Are we approaching the autumn of the Arab Spring?

The symbol of a revolution ... Crowded squares like Cairo's Tahir initiated a movement that has trespassed frontiers.

The initial euphoria caused by the Arab Spring is now giving way to a more sober assessment of the situation. Is democracy finally going to succeed in the Arab world?

To prosper, a democracy requires a society where political and economical differences are not extreme and where citizens know that responsibility and respect always come before freedom. Alas, this rarely is the case in places where “revolutions” have just happened, as they often require a deep economic transformation and a cooling-down of all rancor. And this is a long-term, intergenerational project, say Kristian Coates Ulrichsen and David Held at openDemocracy.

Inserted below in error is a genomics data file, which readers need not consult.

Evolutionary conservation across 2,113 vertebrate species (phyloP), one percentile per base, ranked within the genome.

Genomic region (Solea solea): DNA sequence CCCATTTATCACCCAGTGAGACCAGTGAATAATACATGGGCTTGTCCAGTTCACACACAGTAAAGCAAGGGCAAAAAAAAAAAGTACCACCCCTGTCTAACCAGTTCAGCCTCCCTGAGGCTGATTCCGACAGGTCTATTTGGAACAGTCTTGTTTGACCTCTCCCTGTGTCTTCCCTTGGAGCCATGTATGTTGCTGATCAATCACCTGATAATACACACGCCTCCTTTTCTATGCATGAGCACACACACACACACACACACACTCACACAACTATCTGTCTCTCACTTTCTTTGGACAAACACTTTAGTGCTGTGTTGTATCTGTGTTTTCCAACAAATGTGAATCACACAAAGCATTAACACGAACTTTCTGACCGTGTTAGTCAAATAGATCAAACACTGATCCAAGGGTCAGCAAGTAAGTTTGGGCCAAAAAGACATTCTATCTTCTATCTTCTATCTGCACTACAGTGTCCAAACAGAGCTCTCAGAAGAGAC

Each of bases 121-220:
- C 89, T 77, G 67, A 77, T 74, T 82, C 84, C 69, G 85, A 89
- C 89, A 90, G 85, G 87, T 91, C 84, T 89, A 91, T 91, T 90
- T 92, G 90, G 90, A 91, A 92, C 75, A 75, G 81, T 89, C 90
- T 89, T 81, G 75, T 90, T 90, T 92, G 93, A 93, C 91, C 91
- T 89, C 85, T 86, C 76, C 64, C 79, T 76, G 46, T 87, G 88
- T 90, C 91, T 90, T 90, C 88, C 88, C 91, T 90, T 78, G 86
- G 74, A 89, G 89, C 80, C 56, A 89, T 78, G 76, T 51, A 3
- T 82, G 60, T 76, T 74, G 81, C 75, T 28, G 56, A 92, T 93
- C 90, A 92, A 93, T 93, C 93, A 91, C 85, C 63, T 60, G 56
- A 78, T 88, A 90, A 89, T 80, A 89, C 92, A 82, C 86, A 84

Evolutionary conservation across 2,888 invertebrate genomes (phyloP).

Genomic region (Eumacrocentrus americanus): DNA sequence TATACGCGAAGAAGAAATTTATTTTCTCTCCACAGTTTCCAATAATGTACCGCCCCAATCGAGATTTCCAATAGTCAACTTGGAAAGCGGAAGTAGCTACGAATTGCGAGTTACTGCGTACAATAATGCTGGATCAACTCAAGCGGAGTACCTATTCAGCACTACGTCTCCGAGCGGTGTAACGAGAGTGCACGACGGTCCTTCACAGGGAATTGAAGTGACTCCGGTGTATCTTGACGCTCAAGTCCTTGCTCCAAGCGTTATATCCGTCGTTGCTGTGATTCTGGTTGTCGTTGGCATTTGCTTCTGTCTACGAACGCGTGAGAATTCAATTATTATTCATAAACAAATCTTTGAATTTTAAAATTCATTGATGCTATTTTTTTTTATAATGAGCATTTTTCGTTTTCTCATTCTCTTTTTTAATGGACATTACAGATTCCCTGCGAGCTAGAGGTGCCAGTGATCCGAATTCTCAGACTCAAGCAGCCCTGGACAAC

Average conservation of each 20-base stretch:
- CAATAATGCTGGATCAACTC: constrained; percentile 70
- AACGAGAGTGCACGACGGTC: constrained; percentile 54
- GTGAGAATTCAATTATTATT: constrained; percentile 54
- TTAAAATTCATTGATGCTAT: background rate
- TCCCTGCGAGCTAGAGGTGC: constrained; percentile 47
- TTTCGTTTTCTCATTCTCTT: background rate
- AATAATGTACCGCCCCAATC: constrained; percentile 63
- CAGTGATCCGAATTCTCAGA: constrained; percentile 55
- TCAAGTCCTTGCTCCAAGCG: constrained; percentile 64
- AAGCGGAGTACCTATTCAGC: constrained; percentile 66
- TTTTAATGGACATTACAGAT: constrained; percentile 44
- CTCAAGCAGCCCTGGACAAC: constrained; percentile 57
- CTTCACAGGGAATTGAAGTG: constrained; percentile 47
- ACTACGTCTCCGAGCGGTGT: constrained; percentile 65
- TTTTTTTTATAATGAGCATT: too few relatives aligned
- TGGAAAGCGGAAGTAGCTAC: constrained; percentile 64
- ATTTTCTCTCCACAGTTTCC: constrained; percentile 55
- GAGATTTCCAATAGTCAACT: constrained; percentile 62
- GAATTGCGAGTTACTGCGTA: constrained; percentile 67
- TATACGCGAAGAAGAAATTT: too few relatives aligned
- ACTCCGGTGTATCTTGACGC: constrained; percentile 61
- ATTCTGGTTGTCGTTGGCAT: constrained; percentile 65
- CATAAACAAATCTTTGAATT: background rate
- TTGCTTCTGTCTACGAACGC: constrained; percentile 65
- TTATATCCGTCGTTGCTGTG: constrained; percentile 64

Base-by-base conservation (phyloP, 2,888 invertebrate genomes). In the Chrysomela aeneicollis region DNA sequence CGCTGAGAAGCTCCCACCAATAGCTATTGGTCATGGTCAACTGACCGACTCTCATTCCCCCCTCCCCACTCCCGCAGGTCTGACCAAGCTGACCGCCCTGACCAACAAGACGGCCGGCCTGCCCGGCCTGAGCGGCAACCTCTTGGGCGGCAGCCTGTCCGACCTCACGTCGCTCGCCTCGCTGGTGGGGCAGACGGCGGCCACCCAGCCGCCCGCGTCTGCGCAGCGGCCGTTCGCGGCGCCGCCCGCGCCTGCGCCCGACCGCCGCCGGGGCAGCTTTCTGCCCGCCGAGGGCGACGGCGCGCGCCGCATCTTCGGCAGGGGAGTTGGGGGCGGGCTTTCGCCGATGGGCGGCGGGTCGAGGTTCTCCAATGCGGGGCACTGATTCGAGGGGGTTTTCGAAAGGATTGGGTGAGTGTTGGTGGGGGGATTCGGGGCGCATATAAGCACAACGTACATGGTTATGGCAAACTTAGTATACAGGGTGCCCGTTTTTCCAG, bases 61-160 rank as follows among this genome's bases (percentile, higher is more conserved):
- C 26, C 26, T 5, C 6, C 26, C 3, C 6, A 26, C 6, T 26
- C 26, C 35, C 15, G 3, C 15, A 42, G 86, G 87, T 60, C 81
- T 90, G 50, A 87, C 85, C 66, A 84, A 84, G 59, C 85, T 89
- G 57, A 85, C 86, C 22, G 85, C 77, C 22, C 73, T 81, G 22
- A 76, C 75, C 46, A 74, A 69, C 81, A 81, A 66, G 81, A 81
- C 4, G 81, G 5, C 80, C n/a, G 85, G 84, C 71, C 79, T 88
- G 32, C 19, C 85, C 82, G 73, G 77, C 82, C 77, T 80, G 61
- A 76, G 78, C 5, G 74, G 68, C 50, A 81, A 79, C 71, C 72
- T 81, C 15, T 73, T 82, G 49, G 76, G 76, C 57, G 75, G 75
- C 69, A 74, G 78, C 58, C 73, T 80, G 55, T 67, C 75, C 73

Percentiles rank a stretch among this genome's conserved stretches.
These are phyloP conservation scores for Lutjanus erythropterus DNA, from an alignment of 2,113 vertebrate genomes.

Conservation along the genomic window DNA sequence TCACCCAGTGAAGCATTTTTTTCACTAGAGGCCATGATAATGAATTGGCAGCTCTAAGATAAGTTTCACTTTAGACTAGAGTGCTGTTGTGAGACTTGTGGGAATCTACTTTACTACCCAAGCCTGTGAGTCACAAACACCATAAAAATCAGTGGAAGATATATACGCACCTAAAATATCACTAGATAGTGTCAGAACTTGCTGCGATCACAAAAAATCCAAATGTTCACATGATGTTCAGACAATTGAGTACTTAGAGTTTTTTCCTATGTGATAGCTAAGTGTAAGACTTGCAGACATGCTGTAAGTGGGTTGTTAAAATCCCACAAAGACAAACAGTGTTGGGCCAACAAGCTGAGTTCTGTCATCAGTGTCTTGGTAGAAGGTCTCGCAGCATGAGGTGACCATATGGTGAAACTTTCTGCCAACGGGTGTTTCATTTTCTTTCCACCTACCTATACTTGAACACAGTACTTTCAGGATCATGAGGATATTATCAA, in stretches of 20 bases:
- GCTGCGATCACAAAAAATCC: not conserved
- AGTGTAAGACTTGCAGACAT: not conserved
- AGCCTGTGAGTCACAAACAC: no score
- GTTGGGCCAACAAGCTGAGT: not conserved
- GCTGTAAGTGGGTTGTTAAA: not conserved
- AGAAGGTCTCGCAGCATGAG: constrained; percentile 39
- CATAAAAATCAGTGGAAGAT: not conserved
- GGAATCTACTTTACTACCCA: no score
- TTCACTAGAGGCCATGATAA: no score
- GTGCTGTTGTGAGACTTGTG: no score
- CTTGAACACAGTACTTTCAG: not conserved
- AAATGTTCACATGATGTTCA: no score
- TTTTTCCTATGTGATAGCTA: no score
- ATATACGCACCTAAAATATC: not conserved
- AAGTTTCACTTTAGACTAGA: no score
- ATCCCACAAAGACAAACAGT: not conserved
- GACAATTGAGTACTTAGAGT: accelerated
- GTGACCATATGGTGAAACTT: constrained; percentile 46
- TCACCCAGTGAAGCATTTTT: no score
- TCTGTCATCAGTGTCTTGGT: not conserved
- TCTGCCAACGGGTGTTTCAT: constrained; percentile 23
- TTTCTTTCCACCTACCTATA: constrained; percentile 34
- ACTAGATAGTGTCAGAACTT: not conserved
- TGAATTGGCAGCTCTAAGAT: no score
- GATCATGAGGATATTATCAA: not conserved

The course of events since the dramatic ousting of Presidents Ben Ali and Mubarak from power in Tunisia and Egypt, and subsequently Colonel Gaddafi in Libya, suggest that we may be witnessing a transition of elites rather than a democratic revolution. (…) As spring and summer turn to autumn, the progression of the Arab Spring appears very uneven and likely to produce highly differentiated outcomes, but should nevertheless be seen as a transformative first step in a long-term process of change.
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